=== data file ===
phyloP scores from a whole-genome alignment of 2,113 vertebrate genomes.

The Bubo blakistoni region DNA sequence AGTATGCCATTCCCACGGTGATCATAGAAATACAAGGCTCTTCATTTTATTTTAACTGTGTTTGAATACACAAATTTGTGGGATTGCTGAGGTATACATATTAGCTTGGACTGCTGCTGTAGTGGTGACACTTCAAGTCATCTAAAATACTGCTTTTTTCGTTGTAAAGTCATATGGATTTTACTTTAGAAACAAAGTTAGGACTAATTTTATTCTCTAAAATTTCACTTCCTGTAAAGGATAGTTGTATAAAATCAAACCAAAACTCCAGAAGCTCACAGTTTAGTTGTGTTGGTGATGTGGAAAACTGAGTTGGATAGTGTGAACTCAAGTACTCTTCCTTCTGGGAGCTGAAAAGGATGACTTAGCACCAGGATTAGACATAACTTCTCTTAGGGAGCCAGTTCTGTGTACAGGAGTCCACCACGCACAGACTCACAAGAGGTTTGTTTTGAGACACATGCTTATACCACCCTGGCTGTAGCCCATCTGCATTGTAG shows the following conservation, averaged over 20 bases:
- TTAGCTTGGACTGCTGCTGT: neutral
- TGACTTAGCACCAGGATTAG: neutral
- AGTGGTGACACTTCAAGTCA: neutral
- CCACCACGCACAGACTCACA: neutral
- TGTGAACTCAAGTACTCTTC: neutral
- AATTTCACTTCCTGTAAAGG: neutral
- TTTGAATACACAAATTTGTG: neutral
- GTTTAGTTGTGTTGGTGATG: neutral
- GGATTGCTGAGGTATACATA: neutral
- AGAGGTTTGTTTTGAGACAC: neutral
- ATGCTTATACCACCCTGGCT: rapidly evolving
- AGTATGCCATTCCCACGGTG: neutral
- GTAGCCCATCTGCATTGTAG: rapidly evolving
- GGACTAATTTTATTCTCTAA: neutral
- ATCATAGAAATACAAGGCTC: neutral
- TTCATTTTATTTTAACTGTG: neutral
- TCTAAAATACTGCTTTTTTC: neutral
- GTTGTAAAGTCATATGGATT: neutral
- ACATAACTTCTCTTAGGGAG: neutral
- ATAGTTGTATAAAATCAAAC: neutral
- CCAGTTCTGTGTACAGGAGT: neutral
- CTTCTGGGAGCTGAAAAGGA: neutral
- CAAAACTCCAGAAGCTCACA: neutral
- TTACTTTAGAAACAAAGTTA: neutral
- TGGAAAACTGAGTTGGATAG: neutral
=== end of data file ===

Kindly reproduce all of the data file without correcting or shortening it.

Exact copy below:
phyloP scores from a whole-genome alignment of 2,113 vertebrate genomes.

The Bubo blakistoni region DNA sequence AGTATGCCATTCCCACGGTGATCATAGAAATACAAGGCTCTTCATTTTATTTTAACTGTGTTTGAATACACAAATTTGTGGGATTGCTGAGGTATACATATTAGCTTGGACTGCTGCTGTAGTGGTGACACTTCAAGTCATCTAAAATACTGCTTTTTTCGTTGTAAAGTCATATGGATTTTACTTTAGAAACAAAGTTAGGACTAATTTTATTCTCTAAAATTTCACTTCCTGTAAAGGATAGTTGTATAAAATCAAACCAAAACTCCAGAAGCTCACAGTTTAGTTGTGTTGGTGATGTGGAAAACTGAGTTGGATAGTGTGAACTCAAGTACTCTTCCTTCTGGGAGCTGAAAAGGATGACTTAGCACCAGGATTAGACATAACTTCTCTTAGGGAGCCAGTTCTGTGTACAGGAGTCCACCACGCACAGACTCACAAGAGGTTTGTTTTGAGACACATGCTTATACCACCCTGGCTGTAGCCCATCTGCATTGTAG shows the following conservation, averaged over 20 bases:
- TTAGCTTGGACTGCTGCTGT: neutral
- TGACTTAGCACCAGGATTAG: neutral
- AGTGGTGACACTTCAAGTCA: neutral
- CCACCACGCACAGACTCACA: neutral
- TGTGAACTCAAGTACTCTTC: neutral
- AATTTCACTTCCTGTAAAGG: neutral
- TTTGAATACACAAATTTGTG: neutral
- GTTTAGTTGTGTTGGTGATG: neutral
- GGATTGCTGAGGTATACATA: neutral
- AGAGGTTTGTTTTGAGACAC: neutral
- ATGCTTATACCACCCTGGCT: rapidly evolving
- AGTATGCCATTCCCACGGTG: neutral
- GTAGCCCATCTGCATTGTAG: rapidly evolving
- GGACTAATTTTATTCTCTAA: neutral
- ATCATAGAAATACAAGGCTC: neutral
- TTCATTTTATTTTAACTGTG: neutral
- TCTAAAATACTGCTTTTTTC: neutral
- GTTGTAAAGTCATATGGATT: neutral
- ACATAACTTCTCTTAGGGAG: neutral
- ATAGTTGTATAAAATCAAAC: neutral
- CCAGTTCTGTGTACAGGAGT: neutral
- CTTCTGGGAGCTGAAAAGGA: neutral
- CAAAACTCCAGAAGCTCACA: neutral
- TTACTTTAGAAACAAAGTTA: neutral
- TGGAAAACTGAGTTGGATAG: neutral